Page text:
You can get the session token from the cookie of the browser. The name of the cookie is 'sid'. In Chrome, you can find the cookie by going to settings->advanced settings->privacy->content settings->allcookie and site data and then seacrch for yourinstance.salesforce.com and select the sid cookie and the copy the content of this cookie.
Connected Apps require your subscriber (your customer) to go through a oAuth authentication flow (with a user of their choice) to allow your application to connect to their org. You cannot and should not attempt to cicrumvent this process for a variety of reasons, most of which security based as you hint at in your question. This however does not mean you ...
If you have requirement of call-out to internal Salesforce url from logged in session, Use your code as:
Http h = new Http();
HttpRequest webReq = new HttpRequest();
// replace endpoint url
Support have come back with:
confirmed with R&D that this is not a BUG rather a security update
that is introduced in Winter'15 release
affected customers will need to adjust their integration's to not rely
on a guest session ID
Your token didn't expire, your password did. As an administrator, you can make a Permission Set with the Password Never Expires permission, and assign it to your user account (affects only yourself), or you can change the Password Policies so that passwords never expire (affects all users in your org). You'll never have to worry about expired passwords again....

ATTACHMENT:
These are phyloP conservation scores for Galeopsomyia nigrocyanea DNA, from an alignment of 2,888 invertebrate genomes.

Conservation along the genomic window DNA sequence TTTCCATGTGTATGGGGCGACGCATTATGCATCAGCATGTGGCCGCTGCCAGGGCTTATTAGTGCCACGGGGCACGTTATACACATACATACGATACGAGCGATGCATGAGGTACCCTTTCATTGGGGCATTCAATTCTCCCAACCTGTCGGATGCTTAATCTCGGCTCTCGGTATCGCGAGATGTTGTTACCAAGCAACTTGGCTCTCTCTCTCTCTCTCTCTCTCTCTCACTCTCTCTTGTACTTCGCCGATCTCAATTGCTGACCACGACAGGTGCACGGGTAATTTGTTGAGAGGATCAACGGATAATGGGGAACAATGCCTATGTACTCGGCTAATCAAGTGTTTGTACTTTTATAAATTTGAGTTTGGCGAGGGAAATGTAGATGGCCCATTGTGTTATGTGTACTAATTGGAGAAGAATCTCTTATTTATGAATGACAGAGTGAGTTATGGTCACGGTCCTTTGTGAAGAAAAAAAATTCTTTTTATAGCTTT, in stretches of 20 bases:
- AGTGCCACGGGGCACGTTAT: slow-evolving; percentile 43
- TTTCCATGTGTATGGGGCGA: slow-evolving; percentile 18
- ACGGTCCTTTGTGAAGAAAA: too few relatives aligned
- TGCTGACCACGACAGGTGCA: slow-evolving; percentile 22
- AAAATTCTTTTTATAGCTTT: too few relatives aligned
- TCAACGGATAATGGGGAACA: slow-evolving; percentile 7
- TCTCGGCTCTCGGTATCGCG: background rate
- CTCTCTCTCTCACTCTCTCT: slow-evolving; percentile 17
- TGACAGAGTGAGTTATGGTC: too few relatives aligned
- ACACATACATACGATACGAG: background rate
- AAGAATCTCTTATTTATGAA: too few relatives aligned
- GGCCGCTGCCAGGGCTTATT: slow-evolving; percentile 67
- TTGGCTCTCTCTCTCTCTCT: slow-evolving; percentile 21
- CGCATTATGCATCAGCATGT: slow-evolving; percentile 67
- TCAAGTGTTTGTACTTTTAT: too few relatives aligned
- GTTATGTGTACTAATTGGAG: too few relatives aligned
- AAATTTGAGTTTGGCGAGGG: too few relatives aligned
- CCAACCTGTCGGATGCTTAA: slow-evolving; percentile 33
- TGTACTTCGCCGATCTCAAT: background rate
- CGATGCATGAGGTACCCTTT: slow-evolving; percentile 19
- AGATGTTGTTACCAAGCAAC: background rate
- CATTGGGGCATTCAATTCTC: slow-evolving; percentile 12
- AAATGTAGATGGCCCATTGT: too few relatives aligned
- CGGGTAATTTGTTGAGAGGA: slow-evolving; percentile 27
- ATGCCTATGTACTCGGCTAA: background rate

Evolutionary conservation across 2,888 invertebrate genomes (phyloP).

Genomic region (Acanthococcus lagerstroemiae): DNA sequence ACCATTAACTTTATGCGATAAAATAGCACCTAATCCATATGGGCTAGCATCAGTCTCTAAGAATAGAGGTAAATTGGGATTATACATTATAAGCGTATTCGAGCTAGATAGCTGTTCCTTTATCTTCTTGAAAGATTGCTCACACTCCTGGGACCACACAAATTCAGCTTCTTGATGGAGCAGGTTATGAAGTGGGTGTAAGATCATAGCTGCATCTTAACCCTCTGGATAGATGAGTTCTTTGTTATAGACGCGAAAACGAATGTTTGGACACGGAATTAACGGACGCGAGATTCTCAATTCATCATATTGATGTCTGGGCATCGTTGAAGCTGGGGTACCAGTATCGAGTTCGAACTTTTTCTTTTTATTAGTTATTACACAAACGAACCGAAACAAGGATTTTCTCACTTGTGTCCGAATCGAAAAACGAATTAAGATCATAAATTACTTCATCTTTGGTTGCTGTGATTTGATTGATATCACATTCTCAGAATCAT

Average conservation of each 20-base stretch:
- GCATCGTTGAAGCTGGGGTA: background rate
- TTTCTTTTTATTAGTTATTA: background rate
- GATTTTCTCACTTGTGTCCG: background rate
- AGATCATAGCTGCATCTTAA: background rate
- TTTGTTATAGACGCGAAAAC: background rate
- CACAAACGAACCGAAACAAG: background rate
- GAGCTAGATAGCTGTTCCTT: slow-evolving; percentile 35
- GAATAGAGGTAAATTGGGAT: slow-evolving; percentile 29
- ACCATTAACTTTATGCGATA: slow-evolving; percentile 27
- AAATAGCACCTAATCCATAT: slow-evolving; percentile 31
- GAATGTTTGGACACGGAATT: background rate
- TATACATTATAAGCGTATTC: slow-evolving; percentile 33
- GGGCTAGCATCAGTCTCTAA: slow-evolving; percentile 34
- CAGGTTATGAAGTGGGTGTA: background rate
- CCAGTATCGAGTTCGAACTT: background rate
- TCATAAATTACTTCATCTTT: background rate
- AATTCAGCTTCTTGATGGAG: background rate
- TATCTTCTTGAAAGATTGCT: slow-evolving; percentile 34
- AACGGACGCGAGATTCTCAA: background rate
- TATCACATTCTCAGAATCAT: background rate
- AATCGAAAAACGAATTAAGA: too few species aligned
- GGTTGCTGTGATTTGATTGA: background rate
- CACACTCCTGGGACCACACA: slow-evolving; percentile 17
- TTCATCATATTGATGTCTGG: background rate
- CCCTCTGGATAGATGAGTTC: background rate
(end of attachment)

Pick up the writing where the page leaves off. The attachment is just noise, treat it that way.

MavensMate has reached its End Of Life. The connected app that it used to authenticate with Salesforce has been decommissioned, as indicated by the OAuth failure you see.
There is the chance it could be brought back to life if you were to supply a connected app client id to the Node process based on an examination of the core MavensMate package. It accepts ...
You can't actually create a user and specify a password for it so you're going to run into a dead end right there.
It sounds like the real time API will be running on the clients' orgs and you'll be connecting to those to consume data. If that's the case then things are definitely going to get complicated. You can not create a new user in the client org, ...
The key to solving this problem lies in two parts:
Having a dedicated SF User to handle all requests from your 3rd Party to SFDC
Creating your own User DB + Code to that verifies your 3rd Party user credentials. Once verified, they will then have access to the SF User. The extra code you'll have to write is to manage what kind of processes you want to ...
There's two main ways to use 2FA. The first is where you enter a code each time you log in, and the second is where you authenticate the login through a mobile app. If you install the Salesforce Authenticator, and connect it to your login for 2FA, you can then log in simply by pressing a button on your phone after entering your password. Additionally, during ...
Since the page is set as one of the lookup fields on the Site Detail page that page is automatically enabled for the site.
The related list of Site Visualforce Pages on the Site Detail page has a link to the Enabled Visualforce Page Access Help page which has the following: